Cicada Killer - Sphecius speciosus


Between mid-summer and early autumn, cicada killers (Sphecius speciosus) begin to emerge from their nests after exiting pupation.  Males, usually surfacing a week before their female counterparts, seek to claim territory within the environment in preparation for the breeding season (Cornell University-Master Beekeeper Program, 2004).  Once female cicada killers finally emerge, males attempt to attract a partner for mating (Animal Diversity Web, 2012).

In regards to the mating process, males patiently wait for females to enter their territory.  Once a mate has been spotted within a particular male’s territory, the male will fly after the female in order to attempt in mating.  If mating does occur, it most often takes place while airborne.  Additionally, during the process, the couple will plummet through the air, hitting the ground together (Dambach and Good, 1943).  This process may attract the attention of other males; however, the mating process, itself, has already been completed.  At this point, the male and the fertilized female separate apart.  The female works in preparation for her offspring, while the male may continue to attempt in finding additional mates until approaching death (Animal Diversity Web, 2012).

After fertilization, the female wasps actively work their way into the ground.  They proceed to create cavities within the soil that will serve as a nest for the expected offspring (Animal Diversity Web, 2012).  Once the nest is complete, a female will target and hunt wild cicadas to provide a host for their offspring.  At least one cicada is placed within every nest; however, additional cicadas may be added as a food source for when larvae hatch (Smithsonian Institution, 1999).  In general, female offspring are given preference to additional cicadas (Encyclopedia of Life, 2012).  As a result, many believe that this preference partially accounts for their larger size (Hastings et al., 2010).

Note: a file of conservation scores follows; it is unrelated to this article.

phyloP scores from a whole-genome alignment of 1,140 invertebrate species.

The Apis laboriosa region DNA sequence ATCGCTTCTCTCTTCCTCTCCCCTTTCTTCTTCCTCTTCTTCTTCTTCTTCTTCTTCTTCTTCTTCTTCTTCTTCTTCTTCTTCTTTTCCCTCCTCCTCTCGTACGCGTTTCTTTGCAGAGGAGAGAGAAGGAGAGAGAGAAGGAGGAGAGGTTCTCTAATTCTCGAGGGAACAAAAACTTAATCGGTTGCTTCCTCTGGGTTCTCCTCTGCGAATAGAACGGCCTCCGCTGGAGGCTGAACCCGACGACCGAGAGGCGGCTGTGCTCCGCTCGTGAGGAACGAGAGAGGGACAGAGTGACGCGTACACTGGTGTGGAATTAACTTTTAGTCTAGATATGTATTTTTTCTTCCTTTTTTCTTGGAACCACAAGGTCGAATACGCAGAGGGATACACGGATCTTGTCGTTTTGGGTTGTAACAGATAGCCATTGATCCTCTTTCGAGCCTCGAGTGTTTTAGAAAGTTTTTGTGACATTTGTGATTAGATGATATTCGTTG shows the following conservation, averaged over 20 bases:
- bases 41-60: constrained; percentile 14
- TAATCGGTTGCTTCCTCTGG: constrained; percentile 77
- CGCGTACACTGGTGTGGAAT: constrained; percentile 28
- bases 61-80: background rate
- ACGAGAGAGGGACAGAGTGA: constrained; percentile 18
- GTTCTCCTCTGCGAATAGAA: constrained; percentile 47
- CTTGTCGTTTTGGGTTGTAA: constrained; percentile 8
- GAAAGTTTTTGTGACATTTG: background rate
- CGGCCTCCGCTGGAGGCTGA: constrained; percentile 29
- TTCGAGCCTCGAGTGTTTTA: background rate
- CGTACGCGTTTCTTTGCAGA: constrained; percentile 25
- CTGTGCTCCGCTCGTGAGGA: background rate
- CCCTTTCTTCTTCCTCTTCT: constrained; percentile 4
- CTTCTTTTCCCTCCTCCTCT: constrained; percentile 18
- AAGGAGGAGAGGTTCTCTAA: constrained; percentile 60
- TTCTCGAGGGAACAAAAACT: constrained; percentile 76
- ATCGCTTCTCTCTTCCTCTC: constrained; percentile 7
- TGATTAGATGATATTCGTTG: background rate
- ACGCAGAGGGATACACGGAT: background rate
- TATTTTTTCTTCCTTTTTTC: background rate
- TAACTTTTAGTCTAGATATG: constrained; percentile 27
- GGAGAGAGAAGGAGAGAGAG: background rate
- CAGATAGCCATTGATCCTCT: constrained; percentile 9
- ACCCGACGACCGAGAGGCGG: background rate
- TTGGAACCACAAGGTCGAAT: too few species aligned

Unlike many insects, the female cicada killer lays only one egg during reproduction (Oklahoma State University Entomology, 2012).  Once laying its egg inside the host cicada, the female wasp patches the nest along with any additional cicadas.  Within two to three days, the egg within the cicada hatches, giving rise to a larva that proceeds to consume its host.  For approximately two weeks, the larvae will feed on its host as well as any other cicadas until entering pupation (Smithsonian Institution, 1999)Meanwhile, the parent generation, after providing for their young, dies off after reproduction around the month of September, only living for a little more than one year.

Pupation rounds out the final turn of the cicada killer life cycle.  The process lasts approximately 10 to 12 months and is critical for the development of the larval wasps.  While still in their nests, the larvae will spin and suspend themselves within silk cocoons, which provides a basis for their transformation.  As stated above, the wasps will then exit pupation and emerge from their nests in the following summer months (Smithsonian Institution, 1999).